To be fair, "Fired Up" does have its moments.
Just not enough of them to make it worthwhile for anybody who doesn’t think the movie’s initials ("F.U." — in case you hadn’t noticed) qualify as a laff riot.
Think "Wedding Crashers" at cheerleader camp.
Or, better yet, don’t think. You’ll have a better time that way.
And, after all, having a better time is the major motivation for our two camp-crashing protagonists.
High school studs (at least in their minds) who can’t quite face another summer at football camp, Nick ("Dumb and Dumberer’s" Eric Christian Olsen) and Shawn ("Heroes’ " Nicholas D’Agosto) wonder where they can spend more of their time scoring — off the football field.
Inspiration strikes as they ponder the hotties cheering their hearts out on the sidelines, prompting them to approach conniving little sister Poppy (ace smarty-pants Juliette Goglia) to help get them into cheer camp as the only two males on the school’s cheer squad.
Naturally, it doesn’t stop Carly ("Disturbia’s" feisty Sarah Roemer), the school’s head cheerleader, from expressing her suspicions — or her hostility.
Yet Carly’s the first to admit that their school’s pathetic, perennial last-place cheer team could use some testosterone-fueled brawn, if only to better compete with their arrogant cross-state rivals.
Coach Keith (John Michael Higgins), who runs cheer camp the way Gen. George S. Patton might, has his doubts about these philandering newcomers — as well he might, considering Nick’s instant attraction to the coach’s "ancient," yet still smokin’ hot, wife Diora (played by "Las Vegas’ " Molly Sims).
Shawn, meanwhile, has inevitably started yearning for Carly — especially after he encounters her boyfriend, a college freshman (David Walton) who’s even more obnoxious and repellent than he and Nick are. (As if we didn’t know that already.)
During their time at cheer camp, Shawn and Nick show ominous signs of embryonic maturity, progressing from brain-dead to merely sophomoric as "Fired Up" trots out plot twists so ancient they’ve lost whatever kinks they once had. (To say nothing of the equally tired stereotypes that turn up.)
Yet, every so often, for a second or two, "Fired Up" manages to live up to its title, striking fleeting comedic sparks.
One of them involves that holy grail of cheerleader movies, "Bring It On," as the entire camp watches a screening, reciting the movie’s dialogue along with Kirsten Dunst and Co. Spirit fingers!
It’s not very likely that anyone will be reciting "Fired Up’s" tired lines anytime soon — although the script, credited to one "Freedom Jones," does display a definite knack for colorful PG-13 euphemisms. If only "Fired Up’s" makers had expended as much energy and imagination on the story line and characters.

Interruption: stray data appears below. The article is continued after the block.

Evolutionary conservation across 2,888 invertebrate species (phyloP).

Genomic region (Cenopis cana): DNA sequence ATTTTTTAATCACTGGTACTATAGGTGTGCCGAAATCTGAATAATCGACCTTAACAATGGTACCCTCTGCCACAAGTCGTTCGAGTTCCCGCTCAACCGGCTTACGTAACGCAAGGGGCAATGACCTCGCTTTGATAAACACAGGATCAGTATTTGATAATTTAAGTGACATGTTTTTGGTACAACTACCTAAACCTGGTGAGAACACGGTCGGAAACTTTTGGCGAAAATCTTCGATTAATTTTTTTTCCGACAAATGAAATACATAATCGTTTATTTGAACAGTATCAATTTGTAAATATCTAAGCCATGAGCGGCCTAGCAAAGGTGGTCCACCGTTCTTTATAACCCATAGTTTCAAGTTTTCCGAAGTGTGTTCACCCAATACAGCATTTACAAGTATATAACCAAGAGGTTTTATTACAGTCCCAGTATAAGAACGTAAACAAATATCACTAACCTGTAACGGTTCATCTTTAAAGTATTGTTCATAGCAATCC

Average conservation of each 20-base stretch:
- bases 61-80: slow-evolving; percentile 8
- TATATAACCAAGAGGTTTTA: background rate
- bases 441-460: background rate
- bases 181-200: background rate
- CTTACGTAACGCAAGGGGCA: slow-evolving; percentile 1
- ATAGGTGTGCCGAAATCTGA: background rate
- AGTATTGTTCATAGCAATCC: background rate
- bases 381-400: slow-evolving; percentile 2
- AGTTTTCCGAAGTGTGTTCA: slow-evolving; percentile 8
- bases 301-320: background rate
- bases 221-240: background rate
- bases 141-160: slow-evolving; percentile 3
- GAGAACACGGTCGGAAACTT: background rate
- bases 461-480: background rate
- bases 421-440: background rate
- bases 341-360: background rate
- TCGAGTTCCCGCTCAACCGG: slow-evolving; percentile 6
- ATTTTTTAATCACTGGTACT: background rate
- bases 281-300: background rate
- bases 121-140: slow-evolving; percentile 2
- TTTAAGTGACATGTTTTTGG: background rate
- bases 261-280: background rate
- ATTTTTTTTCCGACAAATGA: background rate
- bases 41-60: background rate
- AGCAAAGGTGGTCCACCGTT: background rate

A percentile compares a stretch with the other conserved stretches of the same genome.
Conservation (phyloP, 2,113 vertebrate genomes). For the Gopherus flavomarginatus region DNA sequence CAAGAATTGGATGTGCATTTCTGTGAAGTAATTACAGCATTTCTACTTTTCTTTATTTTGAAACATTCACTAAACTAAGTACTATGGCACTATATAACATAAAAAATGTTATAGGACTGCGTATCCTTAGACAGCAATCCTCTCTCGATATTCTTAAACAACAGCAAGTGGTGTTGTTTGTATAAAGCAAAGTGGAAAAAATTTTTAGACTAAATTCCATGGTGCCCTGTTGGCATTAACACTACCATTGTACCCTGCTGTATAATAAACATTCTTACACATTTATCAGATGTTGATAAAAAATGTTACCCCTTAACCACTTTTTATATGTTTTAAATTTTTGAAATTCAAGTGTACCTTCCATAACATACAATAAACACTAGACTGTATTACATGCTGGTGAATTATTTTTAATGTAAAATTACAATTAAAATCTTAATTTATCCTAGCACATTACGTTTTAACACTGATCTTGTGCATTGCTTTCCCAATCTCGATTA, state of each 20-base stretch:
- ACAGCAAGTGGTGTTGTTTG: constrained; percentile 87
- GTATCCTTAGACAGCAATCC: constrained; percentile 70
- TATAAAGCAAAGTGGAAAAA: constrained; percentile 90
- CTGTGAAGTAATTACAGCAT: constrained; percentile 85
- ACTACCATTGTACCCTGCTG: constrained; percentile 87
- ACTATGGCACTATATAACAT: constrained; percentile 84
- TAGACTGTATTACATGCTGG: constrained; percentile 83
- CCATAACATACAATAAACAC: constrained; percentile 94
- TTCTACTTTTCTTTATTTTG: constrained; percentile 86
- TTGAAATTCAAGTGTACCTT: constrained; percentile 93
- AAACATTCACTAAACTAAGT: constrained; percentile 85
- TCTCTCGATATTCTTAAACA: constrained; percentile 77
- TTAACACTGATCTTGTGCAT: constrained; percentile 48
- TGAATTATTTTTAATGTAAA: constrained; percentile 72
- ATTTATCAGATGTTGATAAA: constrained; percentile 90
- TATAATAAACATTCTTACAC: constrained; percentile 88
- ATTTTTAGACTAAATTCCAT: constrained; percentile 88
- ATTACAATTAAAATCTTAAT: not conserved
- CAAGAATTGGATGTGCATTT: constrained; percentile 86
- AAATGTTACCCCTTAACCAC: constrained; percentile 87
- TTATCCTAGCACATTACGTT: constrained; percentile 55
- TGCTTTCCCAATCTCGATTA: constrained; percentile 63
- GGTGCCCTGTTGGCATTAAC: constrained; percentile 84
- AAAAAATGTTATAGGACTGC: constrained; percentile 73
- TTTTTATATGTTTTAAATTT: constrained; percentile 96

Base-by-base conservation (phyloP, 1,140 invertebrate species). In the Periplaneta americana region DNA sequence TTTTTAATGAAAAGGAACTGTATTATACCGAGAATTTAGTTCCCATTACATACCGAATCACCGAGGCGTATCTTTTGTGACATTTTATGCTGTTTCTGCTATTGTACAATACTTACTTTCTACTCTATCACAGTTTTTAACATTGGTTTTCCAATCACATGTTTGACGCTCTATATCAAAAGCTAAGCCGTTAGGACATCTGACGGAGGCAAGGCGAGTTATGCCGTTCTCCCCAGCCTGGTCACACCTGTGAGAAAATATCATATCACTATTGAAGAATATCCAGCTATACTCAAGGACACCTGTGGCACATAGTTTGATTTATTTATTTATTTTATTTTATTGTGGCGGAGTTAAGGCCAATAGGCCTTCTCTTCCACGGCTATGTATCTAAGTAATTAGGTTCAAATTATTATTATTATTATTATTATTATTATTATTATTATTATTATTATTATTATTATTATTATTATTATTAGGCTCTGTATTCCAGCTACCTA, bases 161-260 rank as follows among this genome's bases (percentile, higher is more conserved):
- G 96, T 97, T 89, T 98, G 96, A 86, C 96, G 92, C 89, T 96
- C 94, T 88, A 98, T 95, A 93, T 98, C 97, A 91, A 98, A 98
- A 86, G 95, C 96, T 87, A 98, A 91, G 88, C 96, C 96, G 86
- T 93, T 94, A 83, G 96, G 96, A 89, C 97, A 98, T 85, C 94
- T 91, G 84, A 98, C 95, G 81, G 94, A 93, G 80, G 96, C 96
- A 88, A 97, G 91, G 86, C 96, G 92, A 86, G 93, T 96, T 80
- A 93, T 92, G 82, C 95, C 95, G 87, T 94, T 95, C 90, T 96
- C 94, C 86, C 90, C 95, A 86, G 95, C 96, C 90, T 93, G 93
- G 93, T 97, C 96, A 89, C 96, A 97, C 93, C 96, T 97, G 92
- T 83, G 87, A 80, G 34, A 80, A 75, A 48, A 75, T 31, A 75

But that’s not really what movies like "Fired Up" are all about. They’re an excuse to go through the same old same old, inviting audiences to wallow in the familiarity of it all.
Still, there’s good familiar, and bad familiar, and "Fired Up" definitely falls on the lesser side of the dividing line.
In his directorial debut, Will Gluck (whose TV-producing credits including "Andy Richter Controls the Universe" and "The Loop") takes a scattershot, over-the-top approach, reasoning that if he treats every joke in hysterical fashion, the audience will react in hysterical fashion, too. He’s right — but not often enough.
As you might expect, the performances follow in the same vein, with such reliable veterans as Higgins (a veteran of numerous Christopher Guest-directed spoofs) and "The Loop’s" Philip Baker Hall (as our heroes’ dyspeptic, potty-mouthed football coach) doing their best to overcompensate for underwritten material.
In the grand tradition of Hollywood teen movies, Olsen (another "Loop" co-star) and D’Agosto (who starred in a good teen movie, 2007’s "Rocket Science") are both waaaaaay too old to be playing high schoolers.
But at least D’Agosto (who turns 29 in April) convincingly conveys his character’s youthful longings. That’s more than we can say for the over-the-top Olsen (he’s 31), who vacillates between goofball Owen Wilson and Jim Carrey imitations. (It almost makes sense when you consider "Fired Up’s" debt to "Wedding Crashers" — and Olsen’s debt to Carrey, who originated the role Olsen assumed in "Dumb and Dumberer.")
Then again, almost making sense is about the best you can expect from the likes of "Fired Up."
Contact movie critic Carol Cling at firstname.lastname@example.org or 702-383-0272.Carol Cling’s Movie Minute
PG-13; crude and sexual content, partial nudity, profanity, teen partying
at multiple locations
Talk about old school — here are a few egregious examples of Hollywood’s habit of casting overage actors as teens:
“Romeo and Juliet” (1936)
Leslie Howard (who was 43) and Norma Shearer (36) play William Shakespeare’s star-crossed lovers.
“Almost Summer” (1978)
Watergate-style dirty tricks hit a high-school election involving, among others, Tim Matheson (31), Bruno Kirby (29) and Didi Conn (27).
The hit high school musical’s cast includes Stockard Channing (34), Olivia Newton-John (30) and Jeff Conaway (28), but leading man John Travolta’s only 24.
“Some Kind of Wonderful” (1987)
In this John Hughes-produced take on teen angst, 26-year-olds Eric Stoltz and Lea Thompson play high schoolers alongside 20-year-old Mary Stuart Masterson.
“Napoleon Dynamite” (2004)
Jon Heder was 27 when he played the title high school misfit, who helps his new pal Pedro (over-30 Efren Ramirez) run for class president.
— By CAROL CLING